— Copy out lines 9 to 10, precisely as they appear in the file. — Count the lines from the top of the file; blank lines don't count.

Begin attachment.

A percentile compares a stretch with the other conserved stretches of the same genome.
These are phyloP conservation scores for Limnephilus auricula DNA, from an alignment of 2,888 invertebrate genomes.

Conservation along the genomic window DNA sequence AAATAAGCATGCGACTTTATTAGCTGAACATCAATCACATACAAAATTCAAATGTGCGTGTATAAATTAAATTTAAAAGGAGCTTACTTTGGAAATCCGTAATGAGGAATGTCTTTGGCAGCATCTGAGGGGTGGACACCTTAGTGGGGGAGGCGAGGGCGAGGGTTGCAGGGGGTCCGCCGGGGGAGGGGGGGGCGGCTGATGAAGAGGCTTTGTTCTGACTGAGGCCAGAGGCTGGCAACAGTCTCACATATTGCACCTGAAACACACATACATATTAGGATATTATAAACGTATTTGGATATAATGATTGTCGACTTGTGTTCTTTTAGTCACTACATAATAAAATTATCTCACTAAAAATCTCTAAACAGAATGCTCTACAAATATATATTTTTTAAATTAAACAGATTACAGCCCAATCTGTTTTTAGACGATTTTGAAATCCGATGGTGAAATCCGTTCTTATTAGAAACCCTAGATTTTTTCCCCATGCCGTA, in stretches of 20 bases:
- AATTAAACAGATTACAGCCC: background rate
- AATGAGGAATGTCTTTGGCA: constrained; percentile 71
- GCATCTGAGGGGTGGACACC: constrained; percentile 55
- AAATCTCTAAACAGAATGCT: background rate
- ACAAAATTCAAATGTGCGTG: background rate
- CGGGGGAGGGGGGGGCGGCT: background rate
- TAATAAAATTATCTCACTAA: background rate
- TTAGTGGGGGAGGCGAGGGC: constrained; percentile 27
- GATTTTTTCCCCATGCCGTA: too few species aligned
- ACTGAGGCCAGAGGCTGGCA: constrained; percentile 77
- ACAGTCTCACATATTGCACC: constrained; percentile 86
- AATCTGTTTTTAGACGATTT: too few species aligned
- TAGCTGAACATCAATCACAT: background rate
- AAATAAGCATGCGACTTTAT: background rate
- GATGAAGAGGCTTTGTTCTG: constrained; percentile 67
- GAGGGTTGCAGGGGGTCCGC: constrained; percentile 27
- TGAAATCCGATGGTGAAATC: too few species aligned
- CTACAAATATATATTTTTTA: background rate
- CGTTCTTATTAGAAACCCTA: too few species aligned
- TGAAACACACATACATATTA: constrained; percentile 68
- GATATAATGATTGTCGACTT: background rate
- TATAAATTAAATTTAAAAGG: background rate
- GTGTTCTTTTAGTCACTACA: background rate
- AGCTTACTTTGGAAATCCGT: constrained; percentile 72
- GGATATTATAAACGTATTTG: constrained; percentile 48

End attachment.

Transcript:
- CGGGGGAGGGGGGGGCGGCT: background rate
- TAATAAAATTATCTCACTAA: background rate